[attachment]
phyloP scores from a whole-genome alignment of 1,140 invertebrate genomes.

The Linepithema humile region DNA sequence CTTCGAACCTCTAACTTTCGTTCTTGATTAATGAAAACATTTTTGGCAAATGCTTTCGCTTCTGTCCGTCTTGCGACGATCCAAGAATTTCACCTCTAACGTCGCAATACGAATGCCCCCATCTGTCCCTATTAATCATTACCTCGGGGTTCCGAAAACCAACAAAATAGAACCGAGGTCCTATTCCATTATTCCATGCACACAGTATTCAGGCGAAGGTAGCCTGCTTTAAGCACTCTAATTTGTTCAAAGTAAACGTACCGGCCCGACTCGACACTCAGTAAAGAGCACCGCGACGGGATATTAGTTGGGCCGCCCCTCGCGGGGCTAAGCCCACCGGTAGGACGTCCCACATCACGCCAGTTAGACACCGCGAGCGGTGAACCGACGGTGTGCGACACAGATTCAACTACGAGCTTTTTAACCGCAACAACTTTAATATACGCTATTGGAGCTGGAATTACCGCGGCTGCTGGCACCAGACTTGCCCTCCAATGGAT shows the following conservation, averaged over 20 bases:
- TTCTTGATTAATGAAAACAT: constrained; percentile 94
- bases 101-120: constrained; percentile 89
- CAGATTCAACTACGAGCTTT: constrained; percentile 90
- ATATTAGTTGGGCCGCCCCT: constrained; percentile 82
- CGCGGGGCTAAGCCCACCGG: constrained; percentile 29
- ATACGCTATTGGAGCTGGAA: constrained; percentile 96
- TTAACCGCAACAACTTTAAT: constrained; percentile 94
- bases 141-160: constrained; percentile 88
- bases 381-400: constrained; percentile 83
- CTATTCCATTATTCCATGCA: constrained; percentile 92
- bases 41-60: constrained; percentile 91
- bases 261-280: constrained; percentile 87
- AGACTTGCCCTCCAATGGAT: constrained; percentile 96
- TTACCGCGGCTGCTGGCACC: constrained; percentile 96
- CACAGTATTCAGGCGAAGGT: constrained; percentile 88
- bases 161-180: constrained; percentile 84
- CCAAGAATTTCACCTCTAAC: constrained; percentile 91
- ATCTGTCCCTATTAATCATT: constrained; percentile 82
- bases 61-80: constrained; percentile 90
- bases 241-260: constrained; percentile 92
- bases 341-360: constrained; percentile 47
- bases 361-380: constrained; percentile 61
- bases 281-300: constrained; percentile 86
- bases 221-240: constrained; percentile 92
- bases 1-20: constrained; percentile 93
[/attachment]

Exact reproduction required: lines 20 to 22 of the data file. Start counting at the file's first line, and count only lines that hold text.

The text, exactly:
- ATCTGTCCCTATTAATCATT: constrained; percentile 82
- bases 61-80: constrained; percentile 90
- bases 241-260: constrained; percentile 92